Let's take a break from this new series about the time I spent in Romania 5 years ago and enjoy a little Ghibli interlude, shall we? Yes, we shall.
I met NiQui and Rejon at the spider on Friday night to finally hit the Ghibli Expo, the latest in what I can imagine is a longer-than-I-realise series of wildly successful pop art exhibitions put on by the Mori Art Museum in Roppongi Hills and aimed directly at our demographic.
At the very beginning of the year Hannes and I went with our friend Patrick - who was visiting and staying with us before returning to the States from Seoul for good - to the Takashi Murakami one, and a couple of months ago, a former coworker of mine was visiting from Sydney, so we hit up the Sailormoon one together:
So as I was saying, for this most recent one that everyone and their mother's gone to, we met at the spider, and even though it's starting to cool down slightly - almost imperceptibly - it's still pretty muggy and awful out. But we had ourselves a really nice time.
I mean, the view alone is pretty much worth the price of admission.
Knowing I'd definitely end up going to this thing, I had been hoping it'd be at night.
As with the other exhibits, of course, there is no photo-taking allowed except in a few designated and of course heavily crowded spots, but NiQui and I managed to get a couple of the large round room of Ghibli merch somewhere in the middle of this thing before a small woman who appeared out of nowhere stopped us:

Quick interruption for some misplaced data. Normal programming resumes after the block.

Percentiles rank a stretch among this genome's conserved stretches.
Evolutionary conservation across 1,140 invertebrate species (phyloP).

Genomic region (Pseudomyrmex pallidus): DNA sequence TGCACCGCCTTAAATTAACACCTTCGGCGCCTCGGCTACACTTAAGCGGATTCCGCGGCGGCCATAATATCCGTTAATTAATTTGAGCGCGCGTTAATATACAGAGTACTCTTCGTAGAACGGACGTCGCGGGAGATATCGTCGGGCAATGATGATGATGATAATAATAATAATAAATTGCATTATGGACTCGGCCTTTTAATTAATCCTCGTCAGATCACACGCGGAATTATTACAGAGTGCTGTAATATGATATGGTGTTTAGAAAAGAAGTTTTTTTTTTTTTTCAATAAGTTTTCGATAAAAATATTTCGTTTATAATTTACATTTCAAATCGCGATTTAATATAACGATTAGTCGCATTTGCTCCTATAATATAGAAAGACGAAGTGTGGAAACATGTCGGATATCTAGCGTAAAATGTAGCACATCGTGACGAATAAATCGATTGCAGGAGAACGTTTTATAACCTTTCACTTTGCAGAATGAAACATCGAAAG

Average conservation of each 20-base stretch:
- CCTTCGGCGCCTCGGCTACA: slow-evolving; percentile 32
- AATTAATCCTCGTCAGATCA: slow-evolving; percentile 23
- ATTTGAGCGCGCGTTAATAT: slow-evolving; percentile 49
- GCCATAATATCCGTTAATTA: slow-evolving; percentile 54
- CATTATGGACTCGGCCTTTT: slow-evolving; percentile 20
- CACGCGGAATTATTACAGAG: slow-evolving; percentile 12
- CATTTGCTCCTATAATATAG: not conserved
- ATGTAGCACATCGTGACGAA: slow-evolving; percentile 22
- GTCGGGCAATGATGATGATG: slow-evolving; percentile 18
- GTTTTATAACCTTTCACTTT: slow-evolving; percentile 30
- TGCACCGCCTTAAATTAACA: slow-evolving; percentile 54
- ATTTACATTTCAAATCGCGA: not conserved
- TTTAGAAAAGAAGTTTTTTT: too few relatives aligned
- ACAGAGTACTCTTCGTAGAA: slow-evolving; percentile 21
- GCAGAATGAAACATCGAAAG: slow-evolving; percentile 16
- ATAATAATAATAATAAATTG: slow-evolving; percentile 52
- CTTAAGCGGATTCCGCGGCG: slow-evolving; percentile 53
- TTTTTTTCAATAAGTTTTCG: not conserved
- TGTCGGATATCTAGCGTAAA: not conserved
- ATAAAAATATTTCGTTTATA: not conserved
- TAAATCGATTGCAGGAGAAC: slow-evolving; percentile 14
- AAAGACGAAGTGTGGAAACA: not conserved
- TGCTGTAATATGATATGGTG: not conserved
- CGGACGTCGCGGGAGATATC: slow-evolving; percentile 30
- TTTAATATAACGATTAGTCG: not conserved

-heavy creeper breathing-
Designated Photo Spot #1: The Adult-Sized Catbus
It was basically a race against time to get pictures, and the staff/curators left this entirely up to the paying visitors, assigning no one to do it for us. So a natural system of asking people or trading with them quickly sorted itself out.
I said in a recent post and about a well-researched and heavily critical book I'm reading about Japanese society that echoes and elaborates upon all of my major complaints about it that the country has "almost no redeeming qualities", but that doesn't stop me from appreciating this type of nostalgia bomb exhibit or this natural sense of orderliness and cooperation. Of course, these types of things are great, and it's these subtle cultural nuances that drew me in in the first place.
The exhibit's finale is the art museum's high vaulted ceiling space (not quite an atrium but basically like that), which has been filled with cutouts of the realistic and fantastical aircraft that are a recurrent Ghibli motif, with the crown jewel being of course the illuminated, moving airship from Laputa: Castle in the Sky.
It hovers over a luminaria-like city that is really very simplistic but wonderfully textured and soothing to watch as it glows and fades.
such pleasant. many pleasant. wow
Seriously though, I said at the time that I wanted it attached to my ceiling as a light.
To top it all off, at least on this particularly busy night, they had live music.
We didn't stay to appreciate it because it was so crowded and after a busy day we were all pretty much dead on our feet, but this woman you can see at the bottom right had a lovely voice - one of the other characteristic aspects of all these beloved films.